Going Nowhere: Carmelo Anthony and the New York Knicks

Going Nowhere: Carmelo Anthony and the New York Knicks

It’s been a(nother) bad couple of weeks for the New York Knicks.

The seeds were sown by an article published on fanragsports.com last week, in which Phil Jackson’s buddy Charley Rosen claimed that Carmelo Anthony had “outlived his usefulness in New York”.

The article also claimed that as a result of the no-trade clause in his “humongous” contract, Melo would “only accept being dealt to the Cavaliers or the Clippers”.

Anthony’s retort, coupled with the Knicks recent poor form, sparked a debate that then led to a much-needed conversation between Jackson and Melo on Tuesday.

According to Ramona Shelburne of ESPN.com, during the meeting “Anthony reaffirmed to Jackson his desire to remain with the Knicks”.

While that desire may not be great for the team right now, it does ultimately mean that (for the time being at least) there will be no happy divorce in New York. And that’s something Jackson just has to live with, as he’s the one who offered Melo his current deal (no-trade clause and all) back in 2014.

Hometown Hero

For once Anthony’s not the bad guy here, as he simply wants to play for his hometown team.

He did, after all, force his way out of Denver back in 2011, in a multi-player deal that also involved Chauncey Billups, Danillo Gallinari and Wilson Chandler, to play for his beloved Knicks.

Back then, the Nuggets were the better team. But New York offered the kind of big-market environment Anthony craved, and he hoped that his presence there would transform the fortunes of a franchise that hadn’t (and still hasn’t) achieved much since the late 90s.

At first it appeared to be working, as Melo took the Knicks to the postseason in 2011, where they were unceremoniously swept by the Boston Celtics in the first round. The following year (the year of ‘Linsanity’), the Knicks, ravaged by injuries, secured the seventh seed in the East, but were defeated in five games by the Miami Heat. Then, in 2012-13, the Knicks won their first playoff series since 2000, beating the Boston Celtics in the first round, before getting eliminated by the Indiana Pacers in the Conference Semis.

And that’s all she wrote, as the Knicks have failed to make the postseason since.

So close, yet so far…

For the past couple of seasons they’ve been rebuilding though, and this season Jackson finally put together a team that many assumed would compete in the East.

While by no means a championship contender, a group comprising Anthony, Derrick Rose, Courtney Lee, Joakim Noah, and fledgling big-man Kristaps Porzingis should be capable of holding its own, especially in the Eastern Conference.

In reality though the team has a record that currently stands at 18-24, and lost to the 10-25 Philadelphia 76ers on a buzzer beater last week.

Once again the Knicks are in a state and there’s no obvious solution in sight, other than trading Melo of course. But even if Jackson succeeds in convincing him to move on, he still has Noah’s abomination of a deal ($72,590,000 million guaranteed over the next four years) on the books and is likely going to have to wait until the offseason to get rid of Rose, who’s currently in search of a max contract to replace the expiring one New York acquired in the summer.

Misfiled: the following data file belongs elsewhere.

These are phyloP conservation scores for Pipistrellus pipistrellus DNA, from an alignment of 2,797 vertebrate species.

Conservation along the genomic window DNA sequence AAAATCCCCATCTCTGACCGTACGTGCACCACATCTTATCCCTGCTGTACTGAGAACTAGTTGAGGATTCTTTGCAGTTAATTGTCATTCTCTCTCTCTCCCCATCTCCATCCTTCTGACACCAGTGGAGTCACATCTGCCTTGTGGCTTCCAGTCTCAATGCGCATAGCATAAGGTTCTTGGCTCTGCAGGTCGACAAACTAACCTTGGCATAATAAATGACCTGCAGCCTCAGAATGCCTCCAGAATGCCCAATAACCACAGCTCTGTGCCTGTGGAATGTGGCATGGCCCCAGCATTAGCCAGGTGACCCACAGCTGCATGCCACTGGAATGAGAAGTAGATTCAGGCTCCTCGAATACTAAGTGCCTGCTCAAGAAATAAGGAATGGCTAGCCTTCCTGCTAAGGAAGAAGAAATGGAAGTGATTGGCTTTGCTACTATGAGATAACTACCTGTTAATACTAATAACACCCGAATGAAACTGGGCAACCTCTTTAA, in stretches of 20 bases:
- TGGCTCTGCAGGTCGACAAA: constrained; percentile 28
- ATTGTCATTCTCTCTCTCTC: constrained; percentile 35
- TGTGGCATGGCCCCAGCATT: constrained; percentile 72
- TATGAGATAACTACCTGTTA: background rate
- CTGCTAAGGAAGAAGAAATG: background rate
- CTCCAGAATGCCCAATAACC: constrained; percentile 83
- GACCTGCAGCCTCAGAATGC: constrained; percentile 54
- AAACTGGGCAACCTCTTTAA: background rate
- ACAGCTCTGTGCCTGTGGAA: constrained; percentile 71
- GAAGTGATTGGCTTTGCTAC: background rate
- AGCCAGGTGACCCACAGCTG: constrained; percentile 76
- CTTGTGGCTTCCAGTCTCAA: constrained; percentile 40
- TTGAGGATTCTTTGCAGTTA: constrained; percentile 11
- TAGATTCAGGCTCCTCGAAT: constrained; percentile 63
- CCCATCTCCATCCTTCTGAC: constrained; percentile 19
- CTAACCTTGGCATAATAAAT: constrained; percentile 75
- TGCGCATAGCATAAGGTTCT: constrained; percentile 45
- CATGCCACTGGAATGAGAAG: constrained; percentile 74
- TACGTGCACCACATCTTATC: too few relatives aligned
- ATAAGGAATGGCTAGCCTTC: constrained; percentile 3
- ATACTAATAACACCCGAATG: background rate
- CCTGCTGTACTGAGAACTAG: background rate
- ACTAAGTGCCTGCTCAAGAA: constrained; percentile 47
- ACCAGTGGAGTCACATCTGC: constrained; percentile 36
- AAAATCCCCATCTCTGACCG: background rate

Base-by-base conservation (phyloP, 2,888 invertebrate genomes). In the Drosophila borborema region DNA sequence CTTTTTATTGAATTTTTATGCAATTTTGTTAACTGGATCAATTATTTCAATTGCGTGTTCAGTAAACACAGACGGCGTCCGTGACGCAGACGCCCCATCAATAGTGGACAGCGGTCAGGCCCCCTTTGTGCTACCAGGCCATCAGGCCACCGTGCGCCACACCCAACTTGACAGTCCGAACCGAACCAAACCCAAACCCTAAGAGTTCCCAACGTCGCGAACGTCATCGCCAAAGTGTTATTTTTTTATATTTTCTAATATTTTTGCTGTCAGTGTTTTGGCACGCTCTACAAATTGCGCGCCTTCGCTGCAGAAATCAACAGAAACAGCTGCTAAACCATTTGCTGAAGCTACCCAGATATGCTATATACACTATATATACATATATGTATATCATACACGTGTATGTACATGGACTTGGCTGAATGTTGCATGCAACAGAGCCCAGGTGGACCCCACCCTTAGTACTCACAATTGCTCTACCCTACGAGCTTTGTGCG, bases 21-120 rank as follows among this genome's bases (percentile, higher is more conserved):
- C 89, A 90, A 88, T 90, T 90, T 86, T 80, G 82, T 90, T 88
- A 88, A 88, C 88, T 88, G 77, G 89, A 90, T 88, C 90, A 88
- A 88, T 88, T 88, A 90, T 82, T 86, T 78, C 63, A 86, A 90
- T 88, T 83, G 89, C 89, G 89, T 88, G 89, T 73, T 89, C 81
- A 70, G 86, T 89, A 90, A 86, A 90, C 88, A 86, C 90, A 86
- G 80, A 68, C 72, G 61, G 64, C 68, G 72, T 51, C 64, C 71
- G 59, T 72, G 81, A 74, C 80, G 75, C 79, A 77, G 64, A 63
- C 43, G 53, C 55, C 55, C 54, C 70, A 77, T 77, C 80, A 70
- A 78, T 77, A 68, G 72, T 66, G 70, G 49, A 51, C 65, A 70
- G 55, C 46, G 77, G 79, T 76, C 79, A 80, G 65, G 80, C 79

In terms of long-term pieces, Jackson would obviously be looking to retool the roster around Porzingis, while most likely holding on to Kyle O’Quinn and Lance Thomas from the current crop, as well as some of the cap-friendly deals like Willy Hernangomez’s, for instance.

Still, the likelihood of sending Melo to one of his chosen destinations and getting the kind of assets (namely young talent and decent picks) back in the deal seems slim.

Is there anybody out there?

Toronto, for instance, could certainly use his help if they are to challenge Cleveland in the East. But in order to make such a move work, the Raptors – a team already over the cap by approximately $12 million – would need to make room for the fifth largest salary in the NBA, while coughing up enough in the way of assets to tempt Phil Jackson.

On top of that, Melo would have to be willing to waive his no-trade clause.

A deal with a team like the L.A. Lakers, who are currently under the cap, seems more appealing from a Knicks perspective, largely because of the assets they’d most likely get in return. That said, Melo would have about as much chance of winning in the purple and gold half of L.A. as he currently does in New York, rendering the prospect null and void from his perspective.

This is why it seems far more likely that Jackson will grumble over Melo’s decision for a week or two, before deciding to embrace the fact that he’s in New York for the foreseeable once again.

Melo is, after all, an All-Star calibre scorer (currently averaging 22.2 points per game), who’s about the only player in the NBA who actually wants to play in New York right now!

That may be unfair, but, assuming a trade is entirely out of the question, Jackson’s only other alternative is to freeze Melo out, making things so difficult for him that he eventually waves the white flag and submits a trade request himself.

Whether or not Jackson’s capable of poisoning the minds of one of the NBA’s most dedicated fan bases before the trade deadline remains to be seen. But, either way, he currently faces one of the toughest challenges of his career.

Perhaps that’s no more than he deserves though. He has, after all, failed to capitalise on Melo’s presence in the Big Apple, and may now have to pay the ultimate price: watching a fading star run out the clock, while earning a sum large enough to jeopardise the immediate future of an entire franchise.

That said, it worked wonders for his old pal Kobe Bryant…

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